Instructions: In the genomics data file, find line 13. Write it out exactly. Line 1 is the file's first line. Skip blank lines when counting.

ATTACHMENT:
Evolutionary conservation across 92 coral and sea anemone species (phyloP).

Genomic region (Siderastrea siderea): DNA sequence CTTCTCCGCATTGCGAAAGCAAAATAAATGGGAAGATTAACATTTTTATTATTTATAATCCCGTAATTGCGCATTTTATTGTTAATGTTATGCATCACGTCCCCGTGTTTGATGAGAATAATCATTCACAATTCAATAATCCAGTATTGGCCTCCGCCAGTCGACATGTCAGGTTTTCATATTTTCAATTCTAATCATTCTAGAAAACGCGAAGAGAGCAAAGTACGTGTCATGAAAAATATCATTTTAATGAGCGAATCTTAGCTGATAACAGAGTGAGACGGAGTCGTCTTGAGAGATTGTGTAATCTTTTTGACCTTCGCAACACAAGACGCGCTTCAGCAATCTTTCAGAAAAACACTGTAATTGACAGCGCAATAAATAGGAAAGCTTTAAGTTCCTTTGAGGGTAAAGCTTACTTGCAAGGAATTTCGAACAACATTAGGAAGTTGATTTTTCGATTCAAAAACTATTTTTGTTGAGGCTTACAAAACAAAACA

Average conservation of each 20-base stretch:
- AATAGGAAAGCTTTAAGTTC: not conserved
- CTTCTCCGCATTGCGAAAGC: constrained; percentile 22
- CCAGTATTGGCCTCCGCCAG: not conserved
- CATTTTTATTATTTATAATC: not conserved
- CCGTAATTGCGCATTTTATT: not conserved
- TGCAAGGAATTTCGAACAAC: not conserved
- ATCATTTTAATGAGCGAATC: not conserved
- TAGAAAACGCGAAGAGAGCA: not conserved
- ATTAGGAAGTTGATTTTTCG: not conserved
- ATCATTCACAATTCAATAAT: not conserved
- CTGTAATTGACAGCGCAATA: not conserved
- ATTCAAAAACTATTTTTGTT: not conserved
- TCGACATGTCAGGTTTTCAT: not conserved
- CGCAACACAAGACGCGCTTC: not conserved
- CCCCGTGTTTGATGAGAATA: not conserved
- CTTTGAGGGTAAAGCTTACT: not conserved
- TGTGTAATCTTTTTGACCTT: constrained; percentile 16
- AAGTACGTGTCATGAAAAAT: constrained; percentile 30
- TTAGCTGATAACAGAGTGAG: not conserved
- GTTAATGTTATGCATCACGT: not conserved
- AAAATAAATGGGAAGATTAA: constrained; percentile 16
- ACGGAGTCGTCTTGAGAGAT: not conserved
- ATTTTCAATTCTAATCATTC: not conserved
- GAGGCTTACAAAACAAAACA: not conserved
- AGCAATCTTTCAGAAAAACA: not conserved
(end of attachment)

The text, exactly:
- ATCATTCACAATTCAATAAT: not conserved